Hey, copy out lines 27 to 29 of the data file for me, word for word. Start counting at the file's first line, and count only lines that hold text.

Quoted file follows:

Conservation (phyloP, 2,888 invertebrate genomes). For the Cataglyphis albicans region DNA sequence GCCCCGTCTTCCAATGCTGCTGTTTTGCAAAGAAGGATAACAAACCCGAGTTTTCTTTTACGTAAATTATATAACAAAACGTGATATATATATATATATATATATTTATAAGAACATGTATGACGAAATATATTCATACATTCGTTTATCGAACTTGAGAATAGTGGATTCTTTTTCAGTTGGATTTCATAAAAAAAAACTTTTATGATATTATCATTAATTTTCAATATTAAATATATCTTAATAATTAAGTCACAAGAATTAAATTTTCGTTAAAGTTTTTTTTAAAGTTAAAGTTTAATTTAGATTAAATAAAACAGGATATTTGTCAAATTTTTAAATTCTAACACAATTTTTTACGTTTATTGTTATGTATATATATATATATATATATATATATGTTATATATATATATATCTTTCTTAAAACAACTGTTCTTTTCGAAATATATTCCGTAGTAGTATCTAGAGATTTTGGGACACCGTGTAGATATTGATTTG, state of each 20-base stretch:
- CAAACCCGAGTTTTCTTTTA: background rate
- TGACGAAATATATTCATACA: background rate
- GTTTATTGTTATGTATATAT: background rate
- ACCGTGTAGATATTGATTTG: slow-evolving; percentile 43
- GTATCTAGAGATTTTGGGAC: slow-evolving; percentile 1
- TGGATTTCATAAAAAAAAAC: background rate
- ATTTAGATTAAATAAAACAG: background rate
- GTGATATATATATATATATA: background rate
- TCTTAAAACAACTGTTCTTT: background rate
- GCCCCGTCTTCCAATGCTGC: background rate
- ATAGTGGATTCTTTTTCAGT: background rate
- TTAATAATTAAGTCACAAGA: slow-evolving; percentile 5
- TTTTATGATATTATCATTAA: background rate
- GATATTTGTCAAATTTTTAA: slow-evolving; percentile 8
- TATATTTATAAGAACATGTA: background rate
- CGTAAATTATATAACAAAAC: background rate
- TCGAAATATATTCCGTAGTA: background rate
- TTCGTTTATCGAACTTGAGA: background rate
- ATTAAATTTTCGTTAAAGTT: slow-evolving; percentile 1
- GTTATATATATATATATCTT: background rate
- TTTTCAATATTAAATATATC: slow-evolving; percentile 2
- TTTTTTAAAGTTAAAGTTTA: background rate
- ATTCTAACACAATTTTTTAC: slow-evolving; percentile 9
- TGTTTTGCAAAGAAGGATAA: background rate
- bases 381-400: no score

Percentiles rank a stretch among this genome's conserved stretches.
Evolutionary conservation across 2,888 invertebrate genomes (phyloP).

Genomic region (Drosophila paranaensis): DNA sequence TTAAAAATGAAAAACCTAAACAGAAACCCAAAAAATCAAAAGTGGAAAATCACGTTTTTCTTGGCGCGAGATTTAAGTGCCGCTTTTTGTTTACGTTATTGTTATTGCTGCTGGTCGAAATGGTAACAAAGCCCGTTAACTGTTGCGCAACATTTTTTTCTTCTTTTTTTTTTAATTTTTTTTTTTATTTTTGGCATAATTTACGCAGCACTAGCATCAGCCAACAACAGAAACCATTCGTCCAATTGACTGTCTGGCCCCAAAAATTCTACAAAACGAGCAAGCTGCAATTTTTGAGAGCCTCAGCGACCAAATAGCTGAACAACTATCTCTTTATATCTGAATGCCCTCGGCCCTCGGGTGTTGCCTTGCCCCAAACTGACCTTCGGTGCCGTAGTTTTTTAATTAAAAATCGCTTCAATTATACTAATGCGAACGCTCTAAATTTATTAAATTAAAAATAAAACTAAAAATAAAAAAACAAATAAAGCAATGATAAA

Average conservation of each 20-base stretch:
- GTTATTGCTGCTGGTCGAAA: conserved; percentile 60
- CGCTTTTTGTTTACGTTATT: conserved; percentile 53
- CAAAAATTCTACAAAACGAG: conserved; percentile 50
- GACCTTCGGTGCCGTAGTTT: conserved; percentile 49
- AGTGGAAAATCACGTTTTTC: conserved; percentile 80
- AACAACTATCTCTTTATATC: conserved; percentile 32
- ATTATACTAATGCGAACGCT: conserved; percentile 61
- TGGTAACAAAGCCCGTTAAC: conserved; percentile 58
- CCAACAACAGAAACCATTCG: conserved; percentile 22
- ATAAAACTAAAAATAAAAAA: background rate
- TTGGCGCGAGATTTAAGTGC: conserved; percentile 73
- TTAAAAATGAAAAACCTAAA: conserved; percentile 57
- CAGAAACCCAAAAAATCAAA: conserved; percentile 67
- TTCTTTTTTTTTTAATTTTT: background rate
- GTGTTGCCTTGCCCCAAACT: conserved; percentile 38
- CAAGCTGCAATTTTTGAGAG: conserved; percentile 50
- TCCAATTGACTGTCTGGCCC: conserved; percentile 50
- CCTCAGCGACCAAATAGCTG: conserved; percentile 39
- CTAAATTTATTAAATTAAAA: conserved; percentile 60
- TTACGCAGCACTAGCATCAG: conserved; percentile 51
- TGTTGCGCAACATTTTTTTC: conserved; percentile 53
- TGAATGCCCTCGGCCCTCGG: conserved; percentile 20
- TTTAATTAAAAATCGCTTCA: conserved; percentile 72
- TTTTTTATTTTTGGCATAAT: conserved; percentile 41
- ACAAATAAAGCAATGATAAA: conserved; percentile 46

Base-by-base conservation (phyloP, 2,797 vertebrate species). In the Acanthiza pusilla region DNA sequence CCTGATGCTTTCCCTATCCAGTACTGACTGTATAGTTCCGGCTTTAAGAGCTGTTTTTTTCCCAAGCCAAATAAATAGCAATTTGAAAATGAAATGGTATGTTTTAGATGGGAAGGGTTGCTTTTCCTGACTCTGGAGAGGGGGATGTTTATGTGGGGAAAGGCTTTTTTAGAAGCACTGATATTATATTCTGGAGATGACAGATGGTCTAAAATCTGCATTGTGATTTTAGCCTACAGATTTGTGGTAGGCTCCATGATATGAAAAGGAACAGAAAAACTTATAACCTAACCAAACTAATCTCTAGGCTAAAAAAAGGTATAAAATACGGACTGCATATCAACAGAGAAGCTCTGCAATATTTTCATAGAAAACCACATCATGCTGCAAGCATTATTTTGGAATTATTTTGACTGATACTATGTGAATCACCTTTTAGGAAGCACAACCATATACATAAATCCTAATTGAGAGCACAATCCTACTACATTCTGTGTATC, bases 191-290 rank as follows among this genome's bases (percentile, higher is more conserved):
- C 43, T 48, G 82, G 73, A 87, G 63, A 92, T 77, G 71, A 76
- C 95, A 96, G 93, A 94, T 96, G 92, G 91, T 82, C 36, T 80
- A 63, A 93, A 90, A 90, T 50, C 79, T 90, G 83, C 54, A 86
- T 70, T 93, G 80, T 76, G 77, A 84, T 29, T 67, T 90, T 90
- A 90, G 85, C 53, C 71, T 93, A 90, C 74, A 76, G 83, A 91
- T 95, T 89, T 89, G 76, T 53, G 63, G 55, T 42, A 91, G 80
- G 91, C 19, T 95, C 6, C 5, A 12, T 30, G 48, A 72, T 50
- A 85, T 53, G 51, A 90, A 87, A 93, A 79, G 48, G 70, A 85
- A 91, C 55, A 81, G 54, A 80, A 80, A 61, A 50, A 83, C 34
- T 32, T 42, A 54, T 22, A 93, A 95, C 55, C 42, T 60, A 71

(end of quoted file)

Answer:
Percentiles rank a stretch among this genome's conserved stretches.
Evolutionary conservation across 2,888 invertebrate genomes (phyloP).

Genomic region (Drosophila paranaensis): DNA sequence TTAAAAATGAAAAACCTAAACAGAAACCCAAAAAATCAAAAGTGGAAAATCACGTTTTTCTTGGCGCGAGATTTAAGTGCCGCTTTTTGTTTACGTTATTGTTATTGCTGCTGGTCGAAATGGTAACAAAGCCCGTTAACTGTTGCGCAACATTTTTTTCTTCTTTTTTTTTTAATTTTTTTTTTTATTTTTGGCATAATTTACGCAGCACTAGCATCAGCCAACAACAGAAACCATTCGTCCAATTGACTGTCTGGCCCCAAAAATTCTACAAAACGAGCAAGCTGCAATTTTTGAGAGCCTCAGCGACCAAATAGCTGAACAACTATCTCTTTATATCTGAATGCCCTCGGCCCTCGGGTGTTGCCTTGCCCCAAACTGACCTTCGGTGCCGTAGTTTTTTAATTAAAAATCGCTTCAATTATACTAATGCGAACGCTCTAAATTTATTAAATTAAAAATAAAACTAAAAATAAAAAAACAAATAAAGCAATGATAAA